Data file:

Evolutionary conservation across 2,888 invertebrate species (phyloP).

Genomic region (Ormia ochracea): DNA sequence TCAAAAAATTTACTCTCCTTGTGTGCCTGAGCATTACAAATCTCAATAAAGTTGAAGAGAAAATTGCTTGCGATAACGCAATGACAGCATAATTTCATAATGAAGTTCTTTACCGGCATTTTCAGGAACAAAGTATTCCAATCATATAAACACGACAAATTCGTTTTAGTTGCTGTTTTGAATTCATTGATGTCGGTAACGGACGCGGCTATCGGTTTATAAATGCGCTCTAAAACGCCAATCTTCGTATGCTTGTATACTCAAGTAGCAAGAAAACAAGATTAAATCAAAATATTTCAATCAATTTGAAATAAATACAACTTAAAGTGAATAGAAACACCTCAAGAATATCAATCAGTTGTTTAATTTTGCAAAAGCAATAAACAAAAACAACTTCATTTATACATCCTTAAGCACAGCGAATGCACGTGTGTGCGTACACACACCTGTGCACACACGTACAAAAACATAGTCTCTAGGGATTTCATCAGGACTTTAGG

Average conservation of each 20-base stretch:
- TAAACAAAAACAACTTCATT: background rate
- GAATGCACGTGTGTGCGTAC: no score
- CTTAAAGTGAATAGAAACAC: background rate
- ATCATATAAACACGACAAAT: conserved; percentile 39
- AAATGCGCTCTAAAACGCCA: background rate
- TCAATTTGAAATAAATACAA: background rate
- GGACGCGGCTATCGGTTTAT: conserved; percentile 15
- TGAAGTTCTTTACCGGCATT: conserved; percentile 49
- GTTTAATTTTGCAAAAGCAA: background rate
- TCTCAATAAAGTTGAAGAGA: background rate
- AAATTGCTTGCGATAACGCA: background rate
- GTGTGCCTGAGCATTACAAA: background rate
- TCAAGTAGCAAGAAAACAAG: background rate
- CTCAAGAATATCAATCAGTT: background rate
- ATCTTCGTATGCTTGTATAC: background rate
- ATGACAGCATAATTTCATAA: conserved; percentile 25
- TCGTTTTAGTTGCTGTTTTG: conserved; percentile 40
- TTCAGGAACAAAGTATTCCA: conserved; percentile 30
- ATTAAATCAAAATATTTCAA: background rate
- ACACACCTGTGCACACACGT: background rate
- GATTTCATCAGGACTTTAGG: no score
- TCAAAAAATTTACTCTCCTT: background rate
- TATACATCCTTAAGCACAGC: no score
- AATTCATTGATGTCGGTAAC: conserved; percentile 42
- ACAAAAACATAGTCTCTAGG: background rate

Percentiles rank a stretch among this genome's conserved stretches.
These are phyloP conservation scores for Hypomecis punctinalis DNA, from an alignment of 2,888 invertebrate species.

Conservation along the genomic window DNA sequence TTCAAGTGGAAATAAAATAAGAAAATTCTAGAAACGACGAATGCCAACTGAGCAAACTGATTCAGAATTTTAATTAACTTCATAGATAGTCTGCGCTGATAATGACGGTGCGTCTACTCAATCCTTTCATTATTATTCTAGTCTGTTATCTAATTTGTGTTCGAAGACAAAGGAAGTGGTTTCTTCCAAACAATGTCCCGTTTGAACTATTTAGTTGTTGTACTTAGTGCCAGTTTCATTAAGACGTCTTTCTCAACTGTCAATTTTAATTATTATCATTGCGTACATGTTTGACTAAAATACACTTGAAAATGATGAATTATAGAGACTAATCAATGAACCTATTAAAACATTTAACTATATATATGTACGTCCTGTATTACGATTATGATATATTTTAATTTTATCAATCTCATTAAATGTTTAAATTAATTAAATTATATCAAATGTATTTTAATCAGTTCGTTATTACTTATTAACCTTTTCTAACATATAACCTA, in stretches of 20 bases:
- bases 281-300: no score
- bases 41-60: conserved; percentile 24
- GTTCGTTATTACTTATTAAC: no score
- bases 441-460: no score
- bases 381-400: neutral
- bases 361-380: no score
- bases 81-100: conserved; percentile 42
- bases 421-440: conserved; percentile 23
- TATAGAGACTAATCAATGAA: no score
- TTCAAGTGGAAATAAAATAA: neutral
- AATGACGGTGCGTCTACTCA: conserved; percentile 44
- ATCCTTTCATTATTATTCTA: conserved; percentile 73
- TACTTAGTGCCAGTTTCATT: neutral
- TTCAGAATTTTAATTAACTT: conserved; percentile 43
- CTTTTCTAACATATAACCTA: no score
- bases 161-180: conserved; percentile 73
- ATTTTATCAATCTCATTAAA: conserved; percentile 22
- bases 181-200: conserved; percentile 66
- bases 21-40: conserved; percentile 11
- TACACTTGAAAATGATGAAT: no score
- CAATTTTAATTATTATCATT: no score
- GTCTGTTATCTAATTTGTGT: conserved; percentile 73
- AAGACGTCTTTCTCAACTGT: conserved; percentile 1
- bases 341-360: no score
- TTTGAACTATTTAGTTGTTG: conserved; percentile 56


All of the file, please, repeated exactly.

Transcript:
Evolutionary conservation across 2,888 invertebrate species (phyloP).

Genomic region (Ormia ochracea): DNA sequence TCAAAAAATTTACTCTCCTTGTGTGCCTGAGCATTACAAATCTCAATAAAGTTGAAGAGAAAATTGCTTGCGATAACGCAATGACAGCATAATTTCATAATGAAGTTCTTTACCGGCATTTTCAGGAACAAAGTATTCCAATCATATAAACACGACAAATTCGTTTTAGTTGCTGTTTTGAATTCATTGATGTCGGTAACGGACGCGGCTATCGGTTTATAAATGCGCTCTAAAACGCCAATCTTCGTATGCTTGTATACTCAAGTAGCAAGAAAACAAGATTAAATCAAAATATTTCAATCAATTTGAAATAAATACAACTTAAAGTGAATAGAAACACCTCAAGAATATCAATCAGTTGTTTAATTTTGCAAAAGCAATAAACAAAAACAACTTCATTTATACATCCTTAAGCACAGCGAATGCACGTGTGTGCGTACACACACCTGTGCACACACGTACAAAAACATAGTCTCTAGGGATTTCATCAGGACTTTAGG

Average conservation of each 20-base stretch:
- TAAACAAAAACAACTTCATT: background rate
- GAATGCACGTGTGTGCGTAC: no score
- CTTAAAGTGAATAGAAACAC: background rate
- ATCATATAAACACGACAAAT: conserved; percentile 39
- AAATGCGCTCTAAAACGCCA: background rate
- TCAATTTGAAATAAATACAA: background rate
- GGACGCGGCTATCGGTTTAT: conserved; percentile 15
- TGAAGTTCTTTACCGGCATT: conserved; percentile 49
- GTTTAATTTTGCAAAAGCAA: background rate
- TCTCAATAAAGTTGAAGAGA: background rate
- AAATTGCTTGCGATAACGCA: background rate
- GTGTGCCTGAGCATTACAAA: background rate
- TCAAGTAGCAAGAAAACAAG: background rate
- CTCAAGAATATCAATCAGTT: background rate
- ATCTTCGTATGCTTGTATAC: background rate
- ATGACAGCATAATTTCATAA: conserved; percentile 25
- TCGTTTTAGTTGCTGTTTTG: conserved; percentile 40
- TTCAGGAACAAAGTATTCCA: conserved; percentile 30
- ATTAAATCAAAATATTTCAA: background rate
- ACACACCTGTGCACACACGT: background rate
- GATTTCATCAGGACTTTAGG: no score
- TCAAAAAATTTACTCTCCTT: background rate
- TATACATCCTTAAGCACAGC: no score
- AATTCATTGATGTCGGTAAC: conserved; percentile 42
- ACAAAAACATAGTCTCTAGG: background rate

Percentiles rank a stretch among this genome's conserved stretches.
These are phyloP conservation scores for Hypomecis punctinalis DNA, from an alignment of 2,888 invertebrate species.

Conservation along the genomic window DNA sequence TTCAAGTGGAAATAAAATAAGAAAATTCTAGAAACGACGAATGCCAACTGAGCAAACTGATTCAGAATTTTAATTAACTTCATAGATAGTCTGCGCTGATAATGACGGTGCGTCTACTCAATCCTTTCATTATTATTCTAGTCTGTTATCTAATTTGTGTTCGAAGACAAAGGAAGTGGTTTCTTCCAAACAATGTCCCGTTTGAACTATTTAGTTGTTGTACTTAGTGCCAGTTTCATTAAGACGTCTTTCTCAACTGTCAATTTTAATTATTATCATTGCGTACATGTTTGACTAAAATACACTTGAAAATGATGAATTATAGAGACTAATCAATGAACCTATTAAAACATTTAACTATATATATGTACGTCCTGTATTACGATTATGATATATTTTAATTTTATCAATCTCATTAAATGTTTAAATTAATTAAATTATATCAAATGTATTTTAATCAGTTCGTTATTACTTATTAACCTTTTCTAACATATAACCTA, in stretches of 20 bases:
- bases 281-300: no score
- bases 41-60: conserved; percentile 24
- GTTCGTTATTACTTATTAAC: no score
- bases 441-460: no score
- bases 381-400: neutral
- bases 361-380: no score
- bases 81-100: conserved; percentile 42
- bases 421-440: conserved; percentile 23
- TATAGAGACTAATCAATGAA: no score
- TTCAAGTGGAAATAAAATAA: neutral
- AATGACGGTGCGTCTACTCA: conserved; percentile 44
- ATCCTTTCATTATTATTCTA: conserved; percentile 73
- TACTTAGTGCCAGTTTCATT: neutral
- TTCAGAATTTTAATTAACTT: conserved; percentile 43
- CTTTTCTAACATATAACCTA: no score
- bases 161-180: conserved; percentile 73
- ATTTTATCAATCTCATTAAA: conserved; percentile 22
- bases 181-200: conserved; percentile 66
- bases 21-40: conserved; percentile 11
- TACACTTGAAAATGATGAAT: no score
- CAATTTTAATTATTATCATT: no score
- GTCTGTTATCTAATTTGTGT: conserved; percentile 73
- AAGACGTCTTTCTCAACTGT: conserved; percentile 1
- bases 341-360: no score
- TTTGAACTATTTAGTTGTTG: conserved; percentile 56